What mistakes do you think brands will make in the media space in 2024?
Without doubt many brands will have unrealistic sales targets set for them in 2024 which is an issue from the start. While ROI in media is very important, especially during tough economic conditions, the easy trap is to invest all your budget into channels that appear to be delivering the best results. But nothing works in isolation and this oversimplified approach often leads to poorer business results.
What is the biggest lesson you’ve learnt this year?
To maintain a longer term strategic vision during turbulent times, and to not forget why we do what we do.
Who inspired you in 2023 and why?
Dai Henwood. He’s someone going through the unthinkable and has remained in the public eye and is open and honest about his life daily. It’s extremely courageous and admirable.
What are you most looking forward to working on in 2024?
My golf game.
Quick fire 10:
Most impactful local campaign of 2023:
ANZ’s Good Energy Home Loan. I just love the dad character. But also the long term commitment to a creative brand platform, a more real life average NZ family and one that isn’t somehow living in an expensive Grey Lynn villa.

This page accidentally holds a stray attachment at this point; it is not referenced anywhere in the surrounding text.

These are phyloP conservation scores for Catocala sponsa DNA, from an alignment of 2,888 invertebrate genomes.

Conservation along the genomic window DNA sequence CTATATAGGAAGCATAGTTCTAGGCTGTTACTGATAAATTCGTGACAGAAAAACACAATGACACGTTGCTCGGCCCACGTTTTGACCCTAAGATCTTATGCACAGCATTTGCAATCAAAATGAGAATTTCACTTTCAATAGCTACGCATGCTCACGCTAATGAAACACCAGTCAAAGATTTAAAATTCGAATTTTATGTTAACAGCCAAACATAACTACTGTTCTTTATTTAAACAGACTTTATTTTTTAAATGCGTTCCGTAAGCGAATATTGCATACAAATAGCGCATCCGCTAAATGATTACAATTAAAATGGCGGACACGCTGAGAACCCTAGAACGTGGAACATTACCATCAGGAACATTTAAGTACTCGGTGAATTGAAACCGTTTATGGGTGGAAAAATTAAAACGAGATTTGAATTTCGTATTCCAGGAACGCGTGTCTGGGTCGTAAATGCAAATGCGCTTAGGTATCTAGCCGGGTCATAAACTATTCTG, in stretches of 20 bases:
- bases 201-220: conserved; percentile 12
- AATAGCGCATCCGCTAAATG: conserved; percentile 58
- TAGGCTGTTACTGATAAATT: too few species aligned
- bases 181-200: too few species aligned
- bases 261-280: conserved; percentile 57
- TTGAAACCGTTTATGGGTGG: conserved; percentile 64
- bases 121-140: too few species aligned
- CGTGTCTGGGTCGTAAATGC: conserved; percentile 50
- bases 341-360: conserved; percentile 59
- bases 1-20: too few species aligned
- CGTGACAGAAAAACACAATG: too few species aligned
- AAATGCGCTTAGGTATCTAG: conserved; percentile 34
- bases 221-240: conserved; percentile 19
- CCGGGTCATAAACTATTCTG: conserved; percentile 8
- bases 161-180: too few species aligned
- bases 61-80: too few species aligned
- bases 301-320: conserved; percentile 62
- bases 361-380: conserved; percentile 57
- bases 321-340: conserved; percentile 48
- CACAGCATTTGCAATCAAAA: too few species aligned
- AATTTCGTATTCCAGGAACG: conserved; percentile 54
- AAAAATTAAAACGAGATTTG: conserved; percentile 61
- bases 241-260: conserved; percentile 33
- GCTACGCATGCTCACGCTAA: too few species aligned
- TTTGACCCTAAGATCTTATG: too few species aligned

Most underrated international campaign of the year:
So it’s definitely not an underrated brand, but rather an underrated brand ambassador.
McDonald’s, tapping into childhood nostalgia, paid homage to the one and only Grimace – and those iconic Macca’s birthday parties.
The campaign included ads, a video game, merchandise, a Snapchat AR experience and a phone number to text with birthday wishes. There was also a limited-edition purple shake (with over three billion views on TikTok!). And Macca’s is now about to release a limited-edition Grimace Christmas sweater to keep the run going.
Campaign I wish I worked on:
Not strictly keeping to the 2023 year in review theme… but I always wished I had been involved in Nike’s ‘Just Do It ‘campaign – specifically the Sampras v Agassi era, which was a marketer’s dream come true. They created some awesome content… and that tennis game on the streets of New York was iconic.
A news event that didn’t get the attention it deserved:
As a dog owner, the huge increase in Auckland dog attacks and aggressive roaming dogs is really concerning and frustratingly very few owners are ever held accountable.
Most listened to artist of 2023:
Guns n’ Roses… unfortunately the same as every year.
A 2023 trend you’re ready to bid farewell to:
Greedflation – companies increasing prices under the guise of inflation… *cough* banks, ahem.
Most innovative use of social media in a campaign this year:
Correct the Internet (making sportswomen more visible).
Most bingeable TV series of 2023:
Unfortunately we haven’t been spoiled for choice this year, but hands down Ozark.
Biggest flop of 2023:
It would be a coin toss with the summer that never was, or the TMO at the Rugby World Cup Final
Best piece of advice you’ve been given:
Life isn’t fair and don’t expect it to be. Something my younger self wasn’t keen to hear.